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Why is contract data conditional?

Charles BrecqueCharles Brecque
Last updated on:
February 18, 2024
Published on:
November 9, 2021

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Whilst businesses might generate most of their data from business operations, valuable data is created from their contracts. Business contracts are often stored in a folder and the data in a spreadsheet which is updated when stakeholders have questions or if a new contract is created. Whilst this might seem straightforward, it is not suited to the nature of contracts as their values are conditional which means they are not always what they might seem on the surface. This article explores some of the key use cases for contract data and what to look out for to make sure they are being stored and interpreted appropriately.


Realtime snapshots and risk management

Business agreements often contain break clauses which allow either side to terminate the agreement under certain conditions. This can be a probationary period for an employment contract or a trial period in a sales contract. The total values of these contracts might be recorded in a spreadsheet or CRM but won’t necessarily be updated if a break clause is exercised. As a result, a business might overestimate their revenue or payroll from an accounting perspective if the numbers aren’t actualised with the contract’s realtime state. Keeping the spreadsheet or CRM up to date can be a painful process if the termination conditions are difficult to access or if the sales, legal and finance teams don’t have access to the same contract information. A business might also want to know what percentage of their agreements is affected by data protection laws or how the confidentiality terms distribute to manage legal risk and better inform internal policies.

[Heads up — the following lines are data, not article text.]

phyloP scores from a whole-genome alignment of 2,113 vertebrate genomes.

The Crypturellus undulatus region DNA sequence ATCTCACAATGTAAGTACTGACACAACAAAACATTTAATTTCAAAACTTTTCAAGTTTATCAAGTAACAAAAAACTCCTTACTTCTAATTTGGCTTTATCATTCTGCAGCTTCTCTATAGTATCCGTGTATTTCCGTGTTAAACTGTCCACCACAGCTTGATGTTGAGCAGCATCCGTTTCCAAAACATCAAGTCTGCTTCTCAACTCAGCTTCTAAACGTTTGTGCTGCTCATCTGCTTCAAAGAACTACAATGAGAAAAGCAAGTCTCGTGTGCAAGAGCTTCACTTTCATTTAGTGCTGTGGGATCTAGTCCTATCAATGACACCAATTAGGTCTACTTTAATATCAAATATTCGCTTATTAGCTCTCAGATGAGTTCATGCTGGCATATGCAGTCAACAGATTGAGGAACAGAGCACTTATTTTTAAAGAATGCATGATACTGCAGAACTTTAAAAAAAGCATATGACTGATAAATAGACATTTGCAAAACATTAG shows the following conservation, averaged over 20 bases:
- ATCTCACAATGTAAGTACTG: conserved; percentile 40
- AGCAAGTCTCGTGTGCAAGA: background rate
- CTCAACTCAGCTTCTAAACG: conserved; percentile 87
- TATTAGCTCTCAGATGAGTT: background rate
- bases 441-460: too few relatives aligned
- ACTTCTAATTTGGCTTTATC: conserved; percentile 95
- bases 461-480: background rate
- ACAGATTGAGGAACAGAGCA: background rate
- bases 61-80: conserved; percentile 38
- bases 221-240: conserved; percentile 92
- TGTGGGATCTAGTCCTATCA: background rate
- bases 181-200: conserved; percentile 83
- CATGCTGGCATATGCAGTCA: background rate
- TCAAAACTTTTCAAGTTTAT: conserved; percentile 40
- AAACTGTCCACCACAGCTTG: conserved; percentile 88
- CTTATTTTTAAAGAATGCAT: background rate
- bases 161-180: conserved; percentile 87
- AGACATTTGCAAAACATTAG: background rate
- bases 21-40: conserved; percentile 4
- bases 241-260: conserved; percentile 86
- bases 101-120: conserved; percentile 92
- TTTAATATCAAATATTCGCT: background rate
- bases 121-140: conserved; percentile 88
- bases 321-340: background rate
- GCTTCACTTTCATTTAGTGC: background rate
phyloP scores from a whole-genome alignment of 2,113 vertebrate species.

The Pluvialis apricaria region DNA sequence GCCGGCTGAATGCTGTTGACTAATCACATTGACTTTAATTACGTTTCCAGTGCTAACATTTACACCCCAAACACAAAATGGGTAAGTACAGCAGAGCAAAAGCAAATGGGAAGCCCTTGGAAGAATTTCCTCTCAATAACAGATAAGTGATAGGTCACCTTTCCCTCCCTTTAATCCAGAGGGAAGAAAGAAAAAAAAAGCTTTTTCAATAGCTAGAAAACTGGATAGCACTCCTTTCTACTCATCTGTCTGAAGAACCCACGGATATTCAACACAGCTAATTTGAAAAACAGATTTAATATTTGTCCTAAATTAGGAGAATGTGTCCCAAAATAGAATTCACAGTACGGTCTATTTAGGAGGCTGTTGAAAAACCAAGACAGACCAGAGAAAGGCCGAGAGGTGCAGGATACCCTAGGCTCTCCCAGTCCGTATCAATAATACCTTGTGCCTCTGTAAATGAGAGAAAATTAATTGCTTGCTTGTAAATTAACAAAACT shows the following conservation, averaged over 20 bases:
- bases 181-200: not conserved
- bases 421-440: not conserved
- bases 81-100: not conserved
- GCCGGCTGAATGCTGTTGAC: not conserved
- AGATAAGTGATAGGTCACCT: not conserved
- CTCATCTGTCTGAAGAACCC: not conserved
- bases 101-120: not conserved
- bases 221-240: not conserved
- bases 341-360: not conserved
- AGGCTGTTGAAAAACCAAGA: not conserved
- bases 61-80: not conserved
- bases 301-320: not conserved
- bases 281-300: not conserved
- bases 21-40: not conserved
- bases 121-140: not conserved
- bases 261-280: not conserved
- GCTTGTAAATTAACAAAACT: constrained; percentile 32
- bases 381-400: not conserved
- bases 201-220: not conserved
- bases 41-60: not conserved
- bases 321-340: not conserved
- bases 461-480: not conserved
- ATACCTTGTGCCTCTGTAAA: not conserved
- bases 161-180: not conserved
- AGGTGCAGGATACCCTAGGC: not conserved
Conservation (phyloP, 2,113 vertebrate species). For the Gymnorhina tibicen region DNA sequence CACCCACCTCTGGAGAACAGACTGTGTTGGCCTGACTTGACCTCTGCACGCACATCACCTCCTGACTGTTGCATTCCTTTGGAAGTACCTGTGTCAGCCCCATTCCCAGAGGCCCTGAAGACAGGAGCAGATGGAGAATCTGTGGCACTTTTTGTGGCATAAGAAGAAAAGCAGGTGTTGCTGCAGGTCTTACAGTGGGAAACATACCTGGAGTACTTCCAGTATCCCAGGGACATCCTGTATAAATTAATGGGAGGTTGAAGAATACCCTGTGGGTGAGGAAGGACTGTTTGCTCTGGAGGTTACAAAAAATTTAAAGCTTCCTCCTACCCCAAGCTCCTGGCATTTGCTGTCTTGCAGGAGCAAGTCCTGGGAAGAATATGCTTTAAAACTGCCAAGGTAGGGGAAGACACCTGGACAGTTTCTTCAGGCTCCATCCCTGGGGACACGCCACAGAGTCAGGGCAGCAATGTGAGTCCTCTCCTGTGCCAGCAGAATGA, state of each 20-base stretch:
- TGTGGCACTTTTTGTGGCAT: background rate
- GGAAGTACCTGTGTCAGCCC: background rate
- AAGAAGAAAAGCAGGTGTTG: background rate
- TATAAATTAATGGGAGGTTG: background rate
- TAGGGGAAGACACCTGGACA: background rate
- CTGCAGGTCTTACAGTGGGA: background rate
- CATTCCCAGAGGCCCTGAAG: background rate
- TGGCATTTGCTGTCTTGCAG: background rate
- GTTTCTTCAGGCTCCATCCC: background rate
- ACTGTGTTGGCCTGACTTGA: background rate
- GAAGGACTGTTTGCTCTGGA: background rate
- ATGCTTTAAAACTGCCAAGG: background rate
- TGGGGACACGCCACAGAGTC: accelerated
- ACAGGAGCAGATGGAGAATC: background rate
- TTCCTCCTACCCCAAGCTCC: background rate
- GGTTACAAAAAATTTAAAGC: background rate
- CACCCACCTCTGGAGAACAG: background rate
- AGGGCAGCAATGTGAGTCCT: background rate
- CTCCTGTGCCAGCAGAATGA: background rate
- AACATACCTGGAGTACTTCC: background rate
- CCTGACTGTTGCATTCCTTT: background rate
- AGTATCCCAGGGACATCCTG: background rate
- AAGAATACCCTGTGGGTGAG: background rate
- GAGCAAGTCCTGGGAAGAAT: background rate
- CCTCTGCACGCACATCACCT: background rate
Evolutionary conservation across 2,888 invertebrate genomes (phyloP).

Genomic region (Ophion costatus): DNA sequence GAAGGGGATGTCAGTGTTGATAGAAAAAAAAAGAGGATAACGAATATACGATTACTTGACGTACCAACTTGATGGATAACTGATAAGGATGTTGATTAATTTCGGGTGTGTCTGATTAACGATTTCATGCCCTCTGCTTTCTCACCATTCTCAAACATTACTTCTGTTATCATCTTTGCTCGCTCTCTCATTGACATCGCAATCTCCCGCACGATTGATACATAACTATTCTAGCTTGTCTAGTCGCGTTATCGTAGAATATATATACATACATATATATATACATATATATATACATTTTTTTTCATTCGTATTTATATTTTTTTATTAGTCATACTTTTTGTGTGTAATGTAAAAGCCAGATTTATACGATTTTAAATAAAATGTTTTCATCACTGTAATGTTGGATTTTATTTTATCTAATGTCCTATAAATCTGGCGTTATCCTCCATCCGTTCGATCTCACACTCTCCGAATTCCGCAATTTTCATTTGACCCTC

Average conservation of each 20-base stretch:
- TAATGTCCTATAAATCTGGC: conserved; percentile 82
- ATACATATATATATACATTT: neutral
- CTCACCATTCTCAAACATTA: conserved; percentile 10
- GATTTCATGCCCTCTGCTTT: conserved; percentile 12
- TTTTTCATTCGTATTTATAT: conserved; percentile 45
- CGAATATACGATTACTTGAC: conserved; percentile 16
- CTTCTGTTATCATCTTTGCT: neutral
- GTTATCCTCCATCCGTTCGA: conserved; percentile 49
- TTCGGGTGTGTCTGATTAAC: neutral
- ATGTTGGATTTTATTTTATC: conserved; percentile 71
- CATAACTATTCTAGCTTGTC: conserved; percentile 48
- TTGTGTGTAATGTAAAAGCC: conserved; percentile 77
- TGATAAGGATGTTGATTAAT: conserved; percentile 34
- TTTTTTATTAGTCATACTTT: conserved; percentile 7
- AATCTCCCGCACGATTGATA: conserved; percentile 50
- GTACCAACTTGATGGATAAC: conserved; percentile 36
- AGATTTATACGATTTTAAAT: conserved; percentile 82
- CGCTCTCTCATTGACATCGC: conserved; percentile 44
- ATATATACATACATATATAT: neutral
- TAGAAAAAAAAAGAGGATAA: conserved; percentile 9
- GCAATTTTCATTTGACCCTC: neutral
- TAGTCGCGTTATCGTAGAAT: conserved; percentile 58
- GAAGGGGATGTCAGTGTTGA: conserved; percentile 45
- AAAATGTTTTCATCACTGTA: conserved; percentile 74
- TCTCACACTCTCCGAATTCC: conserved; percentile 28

Strategic spend decisions

Having the latest snapshot of your business is critical for making decisions for your business with the complete picture. Accurately measuring revenue when sales contracts have break clauses is important for efficiently allocating budget to other departments. Having an accurate picture of payroll allows you to factor in future increases and to schedule hiring efficiently. The following video demonstrates how you can use Legislate to have the real time snapshot of your business.

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Time management

Time is one of the biggest contributors to contracts not being entered into. Parties can change their mind and walk away from an agreement whilst they have no legal obligations if it takes too long to create and negotiate. Knowing where your contract is in the signature process is important to make sure it doesn’t get held up. Recording contract creation and signing data and aggregating it allows you to optimise your contract workflow and prevent agreements from falling through.


How can businesses capture their contract data in a seamless way?

The typical format of a contract is a pdf which contributes to the difficulty of extracting key terms from agreements. Any management system built for this format will never capture the full potential of capturing contract data. 

Legislate makes it easier for businesses to track the aggregate and distribution values of their contract data at any stage of their contract life cycle by leveraging patented knowledge graph technology. Legislate knows at any time what a contract contains and how terms should be assembled into consistent agreements which are fair and robust. As a result, Legislate automatically extracts all the key contract information and presents it back to business stakeholders in a visual dashboard. Numbers are updated to reflect expiries, early terminations, renewals and increases. Finally, Legislate cuts the administrative time of creating a contract and setting its terms down to minutes which frees up time and energy for running your business and managing the relationship with the other side. If you would like to get started, sign up today or book a demo.

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